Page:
Through PAW, local governments identify underutilized assets like dormant parking lots and draw on public and private expertise to make them revenue-generating while government retains ownership. Proceeds come back to the community in the form of benefits like new bus routes connecting neighborhoods to jobs.
Selected candidates will now embark on a 10-month-long fact-finding mission to identify, map, and plan uses for underutilized assets in their respective jurisdictions that could be suitable for private investment, with social and environmental benefits to the communities. The municipalities come from coast to coast, have leaders across the political spectrum, and have different priorities – but all see the promise in this innovation. They are: the Annapolis and Anne Arundel County Resilience Authority, in Annapolis, Maryland, and Anne Arundel County, Maryland; the City of Atlanta, Georgia; the City of Chattanooga, Tennessee; the City of Cleveland, Ohio; Harris County, Texas; and the City of Lancaster, California. Proposed uses of the new revenue that could be generated from developing assets in these communities include affordable housing, supports for small businesses, childcare access, transportation investments, and climate resilience.
The PAW Incubator is made possible by a partnership with the Lincoln Institute of Land Policy, the Cambridge, Massachusetts-based think tank dedicated to improving quality of life through the effective use, taxation, and stewardship of land; and thanks to support from Schmidt Futures, a philanthropic initiative founded by Eric and Wendy Schmidt that brings talented people together in networks to prove out their ideas and solve hard problems in science and society.
“We are absolutely delighted to start working with six such outstanding partners,” said McAdams, who served as Mayor of Salt Lake County from 2013 to 2019 before being elected to the U.S. House of Representatives. “When I was mayor, we identified all government-owned assets within the county and were shocked to discover they were valued at roughly $10 billion. That’s huge for a jurisdiction our size. If we are able to improve the public return on our assets even slightly, we can start to address some of the major challenges facing our region like increasing affordable workforce housing and investing in our transportation infrastructure, and we can do it without raising taxes. Now through our Putting Assets to Work incubator, we hope to be able to provide a blueprint for others to do the same.”
McAdams is a Senior Fellow at the Sorenson Impact Center, housed at the David Eccles School of Business at the University of Utah.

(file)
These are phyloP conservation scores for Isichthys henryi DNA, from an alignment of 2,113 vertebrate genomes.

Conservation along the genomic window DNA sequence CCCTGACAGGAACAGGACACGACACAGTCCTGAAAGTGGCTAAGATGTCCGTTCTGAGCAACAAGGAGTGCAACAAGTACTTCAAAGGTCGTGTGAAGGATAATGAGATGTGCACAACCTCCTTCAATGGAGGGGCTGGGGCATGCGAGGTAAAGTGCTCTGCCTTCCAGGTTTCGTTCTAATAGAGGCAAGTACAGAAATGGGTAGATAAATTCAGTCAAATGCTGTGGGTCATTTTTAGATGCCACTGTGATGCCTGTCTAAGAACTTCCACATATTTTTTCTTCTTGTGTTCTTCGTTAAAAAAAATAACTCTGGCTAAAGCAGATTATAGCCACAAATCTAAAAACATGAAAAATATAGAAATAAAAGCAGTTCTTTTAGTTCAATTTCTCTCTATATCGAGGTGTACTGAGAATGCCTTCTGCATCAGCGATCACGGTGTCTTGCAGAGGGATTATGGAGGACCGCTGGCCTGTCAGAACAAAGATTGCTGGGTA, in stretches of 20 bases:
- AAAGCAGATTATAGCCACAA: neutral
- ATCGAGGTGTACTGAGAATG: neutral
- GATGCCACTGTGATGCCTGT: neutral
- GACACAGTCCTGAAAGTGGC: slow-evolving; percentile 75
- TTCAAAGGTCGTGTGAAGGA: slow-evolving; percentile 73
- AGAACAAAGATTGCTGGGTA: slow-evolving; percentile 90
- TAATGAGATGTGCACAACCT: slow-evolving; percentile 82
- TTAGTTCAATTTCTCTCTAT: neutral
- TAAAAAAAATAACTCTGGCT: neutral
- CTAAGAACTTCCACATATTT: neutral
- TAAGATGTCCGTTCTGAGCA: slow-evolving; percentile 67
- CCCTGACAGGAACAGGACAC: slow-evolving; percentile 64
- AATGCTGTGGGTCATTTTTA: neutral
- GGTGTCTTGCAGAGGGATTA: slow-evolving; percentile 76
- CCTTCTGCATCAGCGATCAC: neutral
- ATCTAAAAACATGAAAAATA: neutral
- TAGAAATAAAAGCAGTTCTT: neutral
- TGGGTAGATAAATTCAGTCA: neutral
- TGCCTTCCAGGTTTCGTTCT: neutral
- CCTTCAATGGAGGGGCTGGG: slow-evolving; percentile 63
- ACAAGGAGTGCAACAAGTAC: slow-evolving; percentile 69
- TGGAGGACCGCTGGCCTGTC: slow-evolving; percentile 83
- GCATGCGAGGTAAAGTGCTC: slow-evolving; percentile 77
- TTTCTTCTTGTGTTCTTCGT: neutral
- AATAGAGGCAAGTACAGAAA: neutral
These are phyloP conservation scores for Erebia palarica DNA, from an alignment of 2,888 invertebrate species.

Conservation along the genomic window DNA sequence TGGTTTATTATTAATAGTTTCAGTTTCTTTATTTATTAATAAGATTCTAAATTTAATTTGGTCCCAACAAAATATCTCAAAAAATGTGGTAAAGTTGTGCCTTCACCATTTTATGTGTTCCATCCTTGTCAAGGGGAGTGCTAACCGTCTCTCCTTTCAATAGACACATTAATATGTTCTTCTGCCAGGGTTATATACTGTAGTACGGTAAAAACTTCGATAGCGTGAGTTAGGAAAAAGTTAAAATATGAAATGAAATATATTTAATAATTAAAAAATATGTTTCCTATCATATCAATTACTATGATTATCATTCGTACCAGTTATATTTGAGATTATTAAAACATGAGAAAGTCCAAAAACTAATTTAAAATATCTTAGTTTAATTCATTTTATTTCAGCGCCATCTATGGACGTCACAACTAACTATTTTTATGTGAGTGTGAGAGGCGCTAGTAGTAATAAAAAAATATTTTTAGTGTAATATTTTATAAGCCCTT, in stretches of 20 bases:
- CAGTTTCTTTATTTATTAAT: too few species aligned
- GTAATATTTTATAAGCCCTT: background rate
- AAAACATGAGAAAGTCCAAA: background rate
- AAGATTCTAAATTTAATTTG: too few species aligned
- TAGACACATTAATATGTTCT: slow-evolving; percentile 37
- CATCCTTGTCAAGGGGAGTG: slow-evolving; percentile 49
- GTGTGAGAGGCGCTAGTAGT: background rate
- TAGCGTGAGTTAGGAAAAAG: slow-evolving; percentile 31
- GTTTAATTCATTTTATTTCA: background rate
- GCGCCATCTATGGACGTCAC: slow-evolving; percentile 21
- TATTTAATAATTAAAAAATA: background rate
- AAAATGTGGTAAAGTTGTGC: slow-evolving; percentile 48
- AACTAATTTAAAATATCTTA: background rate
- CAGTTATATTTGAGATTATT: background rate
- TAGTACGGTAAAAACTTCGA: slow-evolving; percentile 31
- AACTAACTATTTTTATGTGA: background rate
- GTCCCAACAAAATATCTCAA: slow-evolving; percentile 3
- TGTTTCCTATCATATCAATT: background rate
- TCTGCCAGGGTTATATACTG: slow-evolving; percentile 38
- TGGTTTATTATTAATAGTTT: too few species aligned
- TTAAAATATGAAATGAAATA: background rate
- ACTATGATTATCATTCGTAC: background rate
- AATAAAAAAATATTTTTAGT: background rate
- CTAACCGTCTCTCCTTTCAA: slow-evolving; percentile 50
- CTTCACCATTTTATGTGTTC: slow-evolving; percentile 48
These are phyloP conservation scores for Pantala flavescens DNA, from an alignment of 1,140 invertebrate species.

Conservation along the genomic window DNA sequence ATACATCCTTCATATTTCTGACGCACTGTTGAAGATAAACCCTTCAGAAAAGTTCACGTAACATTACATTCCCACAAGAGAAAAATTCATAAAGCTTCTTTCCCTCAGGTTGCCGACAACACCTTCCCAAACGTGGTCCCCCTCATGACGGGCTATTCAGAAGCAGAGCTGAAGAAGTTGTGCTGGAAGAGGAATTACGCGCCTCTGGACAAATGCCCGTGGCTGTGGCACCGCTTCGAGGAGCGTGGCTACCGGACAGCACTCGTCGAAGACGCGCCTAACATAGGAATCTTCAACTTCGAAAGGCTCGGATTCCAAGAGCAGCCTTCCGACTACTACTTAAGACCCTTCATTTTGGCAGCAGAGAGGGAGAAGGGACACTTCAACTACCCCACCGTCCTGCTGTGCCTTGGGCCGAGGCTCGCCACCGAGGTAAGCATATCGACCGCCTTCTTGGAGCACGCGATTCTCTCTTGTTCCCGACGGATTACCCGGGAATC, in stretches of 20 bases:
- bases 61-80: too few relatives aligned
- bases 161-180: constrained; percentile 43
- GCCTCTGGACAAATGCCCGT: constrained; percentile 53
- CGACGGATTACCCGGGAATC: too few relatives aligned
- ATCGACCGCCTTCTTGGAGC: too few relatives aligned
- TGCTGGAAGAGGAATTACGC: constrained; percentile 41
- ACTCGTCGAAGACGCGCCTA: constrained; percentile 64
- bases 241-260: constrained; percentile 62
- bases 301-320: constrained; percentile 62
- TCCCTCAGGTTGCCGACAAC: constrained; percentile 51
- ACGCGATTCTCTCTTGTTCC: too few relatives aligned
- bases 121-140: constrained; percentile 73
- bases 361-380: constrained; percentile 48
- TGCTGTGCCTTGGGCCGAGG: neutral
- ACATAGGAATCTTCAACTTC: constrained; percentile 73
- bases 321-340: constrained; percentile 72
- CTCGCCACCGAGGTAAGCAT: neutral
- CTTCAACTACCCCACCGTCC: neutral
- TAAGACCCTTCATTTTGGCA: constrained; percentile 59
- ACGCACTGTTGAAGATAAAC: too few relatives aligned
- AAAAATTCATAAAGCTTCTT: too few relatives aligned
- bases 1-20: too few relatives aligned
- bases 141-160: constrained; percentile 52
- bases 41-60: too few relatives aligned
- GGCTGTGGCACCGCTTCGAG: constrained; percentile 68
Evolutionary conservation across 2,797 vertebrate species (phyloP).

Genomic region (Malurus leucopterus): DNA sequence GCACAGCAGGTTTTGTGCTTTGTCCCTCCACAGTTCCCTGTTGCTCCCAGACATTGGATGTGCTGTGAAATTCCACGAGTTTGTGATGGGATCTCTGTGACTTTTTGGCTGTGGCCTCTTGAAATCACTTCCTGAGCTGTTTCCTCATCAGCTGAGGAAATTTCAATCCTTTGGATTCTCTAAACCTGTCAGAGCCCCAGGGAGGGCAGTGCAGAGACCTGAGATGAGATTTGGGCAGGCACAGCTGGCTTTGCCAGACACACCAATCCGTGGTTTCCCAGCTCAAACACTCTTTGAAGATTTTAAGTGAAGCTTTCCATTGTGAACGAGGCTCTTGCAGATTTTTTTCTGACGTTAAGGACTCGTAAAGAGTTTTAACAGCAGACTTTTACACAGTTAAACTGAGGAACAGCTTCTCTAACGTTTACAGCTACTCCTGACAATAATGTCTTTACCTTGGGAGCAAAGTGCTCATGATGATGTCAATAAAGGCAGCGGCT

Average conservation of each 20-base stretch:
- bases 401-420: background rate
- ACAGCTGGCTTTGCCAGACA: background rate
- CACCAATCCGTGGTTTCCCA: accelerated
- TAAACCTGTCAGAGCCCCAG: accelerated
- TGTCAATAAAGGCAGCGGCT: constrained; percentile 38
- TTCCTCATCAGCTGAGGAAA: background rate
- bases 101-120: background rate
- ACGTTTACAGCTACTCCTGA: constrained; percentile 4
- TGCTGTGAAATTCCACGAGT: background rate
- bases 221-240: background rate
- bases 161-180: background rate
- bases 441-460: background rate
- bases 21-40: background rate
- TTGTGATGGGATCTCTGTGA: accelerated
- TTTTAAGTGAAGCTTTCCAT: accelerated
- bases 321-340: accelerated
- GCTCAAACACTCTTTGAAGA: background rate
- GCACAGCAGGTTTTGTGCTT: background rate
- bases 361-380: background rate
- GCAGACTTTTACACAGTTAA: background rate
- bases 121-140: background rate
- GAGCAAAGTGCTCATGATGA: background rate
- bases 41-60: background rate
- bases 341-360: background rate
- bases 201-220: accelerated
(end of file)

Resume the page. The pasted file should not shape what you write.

“This initiative is potentially transformative in increasing resources for jurisdictions to promote equitable growth and address both social and environmental needs in communities without creating additional tax burden for residents,” said Janis Dubno, who serves as Managing Director of Impact Finance and is leading the project at the Center.
“One of the most exciting things about this project is that we are going to be able to show in real-time where communities are leaking money and how, with the right investment, they will be able to reverse that,” said Joseph Minicozzi, the Principal of Urban3, an Asheville, North Carolina-based consulting company that specializes in land value economics, property tax analysis, and community design. “This is a data-driven project that will have a real impact on communities.”
“We are thrilled to continue reimagining how government can find the dollars in our modern economy for critical services while maintaining community values,” said Chris Morrill, Executive Director and CEO of GFOA, the Chicago-based membership organization for public finance officials. “Through our Rethinking Revenue initiative, PAW will enable civic leaders to do more with the assets that they have and find groundbreaking ways to meet their growing budgetary demands.”
About the Sorenson Impact Center
The Sorenson Impact Center helps organizations achieve their impact vision by connecting capital to social and environmental solutions, helping organizations measure, report, and improve impact, and integrating data science and people-centered storytelling into all that we do. Along with our clients and partners, we share a vision of an equitable and thriving world where everyone is valued, communities prosper, and the measured impact of our actions guides decision-making. As part of our mission to train future impact leaders, the Center integrates academic programming and experiential learning into each of its practice areas. The Center is proudly housed at the University of Utah David Eccles School of Business.